- Low security group (L3): These refrigerants are highly flammable and explosive mixed with air at a lower percentage by volume of 3.5%. Because of their low cost they are used where danger is always present and their use does not add another hazard, such as in petrochemical plants and oil refineries. Another of their main characteristics is the need to work at a higher pressure than the atmospheric pressure to avoid increasing the danger of explosion due to the impossibility of air penetration into the circuit. This group may include butane, propane, isobutane, ethane, propylene and methane.
Classification according to flammability (RD 138/2011)
Refrigerants should be included in one of the three groups based on the lower flammability limit at atmospheric pressure and ambient temperature. Their characteristics are as follows:
- Group 1: Non-flammable refrigerants in a vapour state at any concentration in air.
- Group 2: Refrigerants whose lower flammability limit when mixed with air is 3.5% or more by volume (V/V)
- Grupo 3: Refrigerants whose lower flammability limit when mixed with air is less than 3.5% by volume (V/V).
Classification by molecular structure
According to their molecular structure, refrigerant gases are classified into three main groups: CFCs, HCFCs and HFCs.
CFC – chlorofluorocarbons – refrigerants
- These are the refrigerants that contain chlorine, fluorine and carbon in their molecule such as R-12 -2 chlorine atoms- and R-11 -3 chlorine atoms-.
- The so-called chlorofluorocarbons were banned from both sale and use on 1 October 2000 by the European Regulation EC No 2037/2000, as they are substances that deplete or destroy the ozone layer – CFC12 and CFC11 -, their ozone depleting potential (ODP) is equal to 1 -CFC11-.
HCFC (hydrochlorofluorocarbons) refrigerants
- These are the refrigerants that contain hydrogen, chlorine – only one atom -, fluorine and carbon as the R-22 refrigerant.
- They were banned on 1 January 2004 for use in the manufacture of both cooling and heat pump equipment and prohibited from use in all cases, including maintenance from 1 January 2015 under European Regulation EC No 2037/2000, as substances that destroy and deplete the ozone layer.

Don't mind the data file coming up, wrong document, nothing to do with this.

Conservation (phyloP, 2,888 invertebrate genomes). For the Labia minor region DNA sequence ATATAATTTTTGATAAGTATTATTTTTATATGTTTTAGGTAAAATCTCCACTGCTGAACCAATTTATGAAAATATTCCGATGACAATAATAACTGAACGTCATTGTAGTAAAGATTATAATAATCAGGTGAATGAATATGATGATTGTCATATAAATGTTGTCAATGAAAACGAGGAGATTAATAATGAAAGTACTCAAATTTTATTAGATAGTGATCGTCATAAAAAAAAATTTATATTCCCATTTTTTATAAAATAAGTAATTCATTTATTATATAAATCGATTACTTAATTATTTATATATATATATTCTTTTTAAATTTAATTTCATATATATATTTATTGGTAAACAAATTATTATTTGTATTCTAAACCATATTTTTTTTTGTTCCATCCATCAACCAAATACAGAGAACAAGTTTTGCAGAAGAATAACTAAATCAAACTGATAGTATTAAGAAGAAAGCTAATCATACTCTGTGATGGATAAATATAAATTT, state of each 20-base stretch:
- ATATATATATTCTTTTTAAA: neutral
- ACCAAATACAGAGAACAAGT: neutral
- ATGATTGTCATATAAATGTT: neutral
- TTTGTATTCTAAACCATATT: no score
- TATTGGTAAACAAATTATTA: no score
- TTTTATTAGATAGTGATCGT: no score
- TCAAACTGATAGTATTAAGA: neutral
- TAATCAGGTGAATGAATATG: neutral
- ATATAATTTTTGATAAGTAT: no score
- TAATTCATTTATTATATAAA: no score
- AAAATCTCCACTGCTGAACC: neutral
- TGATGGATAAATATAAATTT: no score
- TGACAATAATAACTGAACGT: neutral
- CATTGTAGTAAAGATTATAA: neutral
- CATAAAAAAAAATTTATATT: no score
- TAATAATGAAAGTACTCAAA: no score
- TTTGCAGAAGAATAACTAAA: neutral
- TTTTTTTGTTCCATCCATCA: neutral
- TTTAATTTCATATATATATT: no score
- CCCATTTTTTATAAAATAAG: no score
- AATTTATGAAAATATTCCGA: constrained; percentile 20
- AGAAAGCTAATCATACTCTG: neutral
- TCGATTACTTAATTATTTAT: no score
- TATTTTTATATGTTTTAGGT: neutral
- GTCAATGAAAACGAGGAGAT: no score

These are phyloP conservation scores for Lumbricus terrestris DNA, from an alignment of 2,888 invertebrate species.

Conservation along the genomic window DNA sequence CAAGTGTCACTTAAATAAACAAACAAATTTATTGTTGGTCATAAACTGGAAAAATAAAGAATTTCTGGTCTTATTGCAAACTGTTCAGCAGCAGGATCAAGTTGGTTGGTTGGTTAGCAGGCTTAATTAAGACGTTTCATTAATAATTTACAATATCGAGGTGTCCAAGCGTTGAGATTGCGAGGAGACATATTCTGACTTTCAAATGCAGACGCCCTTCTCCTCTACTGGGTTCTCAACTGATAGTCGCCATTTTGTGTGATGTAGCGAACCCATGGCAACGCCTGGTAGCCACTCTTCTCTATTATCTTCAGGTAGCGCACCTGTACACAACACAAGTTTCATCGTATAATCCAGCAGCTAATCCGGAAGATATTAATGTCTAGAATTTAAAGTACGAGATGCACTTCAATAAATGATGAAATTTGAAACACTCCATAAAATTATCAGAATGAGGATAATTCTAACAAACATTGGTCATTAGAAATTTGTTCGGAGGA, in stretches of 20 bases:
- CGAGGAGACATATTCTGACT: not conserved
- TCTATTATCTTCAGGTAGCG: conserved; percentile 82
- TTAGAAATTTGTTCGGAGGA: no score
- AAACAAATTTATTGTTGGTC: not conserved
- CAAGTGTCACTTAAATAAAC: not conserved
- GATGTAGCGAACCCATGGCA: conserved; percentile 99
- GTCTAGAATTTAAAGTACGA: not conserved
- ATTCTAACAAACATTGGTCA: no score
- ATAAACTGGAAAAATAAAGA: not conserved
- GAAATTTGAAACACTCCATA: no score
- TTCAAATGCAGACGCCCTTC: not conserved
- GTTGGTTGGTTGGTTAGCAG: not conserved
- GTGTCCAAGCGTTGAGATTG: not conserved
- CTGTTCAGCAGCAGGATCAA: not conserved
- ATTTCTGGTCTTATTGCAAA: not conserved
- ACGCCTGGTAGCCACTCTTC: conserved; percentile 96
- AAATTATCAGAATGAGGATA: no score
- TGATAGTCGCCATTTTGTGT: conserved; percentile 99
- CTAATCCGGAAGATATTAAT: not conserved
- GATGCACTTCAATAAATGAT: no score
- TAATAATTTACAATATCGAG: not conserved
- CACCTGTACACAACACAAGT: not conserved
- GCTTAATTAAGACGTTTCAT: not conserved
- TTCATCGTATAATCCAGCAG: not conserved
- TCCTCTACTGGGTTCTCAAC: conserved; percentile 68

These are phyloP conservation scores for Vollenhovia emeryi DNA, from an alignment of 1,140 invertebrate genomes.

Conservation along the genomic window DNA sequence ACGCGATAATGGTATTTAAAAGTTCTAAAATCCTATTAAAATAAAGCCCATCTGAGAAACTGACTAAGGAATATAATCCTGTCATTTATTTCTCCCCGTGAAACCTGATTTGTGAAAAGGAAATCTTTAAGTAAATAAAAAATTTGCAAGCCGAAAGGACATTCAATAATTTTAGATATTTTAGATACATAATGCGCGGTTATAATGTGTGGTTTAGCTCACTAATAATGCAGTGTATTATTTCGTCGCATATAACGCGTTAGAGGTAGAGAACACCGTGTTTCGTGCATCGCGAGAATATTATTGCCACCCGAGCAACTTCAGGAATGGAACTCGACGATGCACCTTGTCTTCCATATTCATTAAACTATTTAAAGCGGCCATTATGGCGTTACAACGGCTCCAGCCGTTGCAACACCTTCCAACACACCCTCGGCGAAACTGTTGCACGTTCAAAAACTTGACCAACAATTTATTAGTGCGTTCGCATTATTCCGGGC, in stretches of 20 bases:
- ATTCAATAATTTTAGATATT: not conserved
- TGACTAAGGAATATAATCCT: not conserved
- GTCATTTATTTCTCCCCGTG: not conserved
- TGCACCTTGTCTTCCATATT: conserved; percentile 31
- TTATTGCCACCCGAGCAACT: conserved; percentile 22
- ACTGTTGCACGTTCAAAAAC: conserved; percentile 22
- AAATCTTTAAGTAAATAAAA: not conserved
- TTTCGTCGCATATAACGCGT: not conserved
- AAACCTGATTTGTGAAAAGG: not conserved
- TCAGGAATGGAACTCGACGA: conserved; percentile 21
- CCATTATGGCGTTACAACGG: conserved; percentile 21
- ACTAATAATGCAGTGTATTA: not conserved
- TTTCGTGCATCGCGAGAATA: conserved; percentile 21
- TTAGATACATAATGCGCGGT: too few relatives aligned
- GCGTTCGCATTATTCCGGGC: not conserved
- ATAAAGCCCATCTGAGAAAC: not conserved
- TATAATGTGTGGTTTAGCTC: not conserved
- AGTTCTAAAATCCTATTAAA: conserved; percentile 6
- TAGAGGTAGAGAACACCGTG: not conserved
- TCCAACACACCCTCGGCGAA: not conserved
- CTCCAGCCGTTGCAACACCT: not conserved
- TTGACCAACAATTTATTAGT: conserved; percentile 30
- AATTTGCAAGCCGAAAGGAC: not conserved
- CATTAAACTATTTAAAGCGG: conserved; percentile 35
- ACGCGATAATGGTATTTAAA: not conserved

HFC (hydrofluorocarbon) refrigerants
- These are the refrigerants that do not contain chlorine, but contain hydrogen, fluorine and carbon in their molecular structure.
- Their ODS (ozone-depleting substance) is 0.
- In this group of refrigerants, we can find R404A, R407A, R407C, R410A, etc.
- HFCs are “mixed” gases, which means that they are composed of a mixture of several gases or pure substances. These in turn can be separated into two large groups and a sub-group (zeotropic or non-zeotropic mixtures, azeotropic mixtures and quasi-azeotropic mixtures). As we saw in a previous entry, non-azeotropic and quasi-azeotropic mixtures must be loaded in a liquid state.
Why make a gas refill in liquid form? Characteristics of zeotropic and azeotropic mixtures.
Before the current situation of refrigerants, the banning of CFCs and HCFCs, the families of refrigerants that pure HFCs or mixtures are the current alternative to the long-term replacement of these chlorine-based refrigerants, however other alternatives are being considered such as natural refrigerants like ammonia, linear or cyclic hydrocarbons and their mixtures, CO2 and water (some of these have already been used for a long time in industrial or large capacity installations).